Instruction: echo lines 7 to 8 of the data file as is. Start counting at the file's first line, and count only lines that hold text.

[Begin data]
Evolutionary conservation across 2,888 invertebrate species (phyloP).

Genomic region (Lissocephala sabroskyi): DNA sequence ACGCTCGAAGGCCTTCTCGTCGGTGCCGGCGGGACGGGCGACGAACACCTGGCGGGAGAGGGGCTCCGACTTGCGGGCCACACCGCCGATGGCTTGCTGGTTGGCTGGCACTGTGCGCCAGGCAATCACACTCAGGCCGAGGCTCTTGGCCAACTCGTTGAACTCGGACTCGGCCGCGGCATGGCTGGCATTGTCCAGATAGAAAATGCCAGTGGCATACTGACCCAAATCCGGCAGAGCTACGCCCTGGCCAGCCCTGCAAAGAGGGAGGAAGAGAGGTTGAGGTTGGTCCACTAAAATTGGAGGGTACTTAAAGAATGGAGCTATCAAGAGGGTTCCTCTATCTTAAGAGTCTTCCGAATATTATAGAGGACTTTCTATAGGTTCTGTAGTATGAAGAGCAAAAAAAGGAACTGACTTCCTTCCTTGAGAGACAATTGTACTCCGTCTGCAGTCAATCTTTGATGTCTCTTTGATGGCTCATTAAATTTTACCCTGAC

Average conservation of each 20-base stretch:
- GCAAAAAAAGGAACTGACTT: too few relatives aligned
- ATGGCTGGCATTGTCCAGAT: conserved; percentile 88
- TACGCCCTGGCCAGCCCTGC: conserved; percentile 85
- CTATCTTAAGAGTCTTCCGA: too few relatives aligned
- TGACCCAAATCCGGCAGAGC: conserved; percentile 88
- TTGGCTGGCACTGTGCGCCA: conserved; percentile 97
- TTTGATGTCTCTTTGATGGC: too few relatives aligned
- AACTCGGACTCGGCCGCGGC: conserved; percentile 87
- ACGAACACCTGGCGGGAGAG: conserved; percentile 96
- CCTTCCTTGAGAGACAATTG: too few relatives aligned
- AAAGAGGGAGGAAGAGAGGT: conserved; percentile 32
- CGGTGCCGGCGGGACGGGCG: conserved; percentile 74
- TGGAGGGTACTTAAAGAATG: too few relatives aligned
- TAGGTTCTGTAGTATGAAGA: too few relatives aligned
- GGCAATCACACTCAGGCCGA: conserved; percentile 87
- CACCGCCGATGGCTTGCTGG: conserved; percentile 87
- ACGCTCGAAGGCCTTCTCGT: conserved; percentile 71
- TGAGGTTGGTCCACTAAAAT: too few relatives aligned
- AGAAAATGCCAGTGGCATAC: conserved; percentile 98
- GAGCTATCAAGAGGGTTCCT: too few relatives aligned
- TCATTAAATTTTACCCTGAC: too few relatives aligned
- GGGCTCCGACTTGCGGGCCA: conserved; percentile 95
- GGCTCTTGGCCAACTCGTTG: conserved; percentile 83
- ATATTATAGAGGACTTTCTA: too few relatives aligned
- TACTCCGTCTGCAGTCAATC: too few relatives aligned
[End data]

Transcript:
- CTATCTTAAGAGTCTTCCGA: too few relatives aligned
- TGACCCAAATCCGGCAGAGC: conserved; percentile 88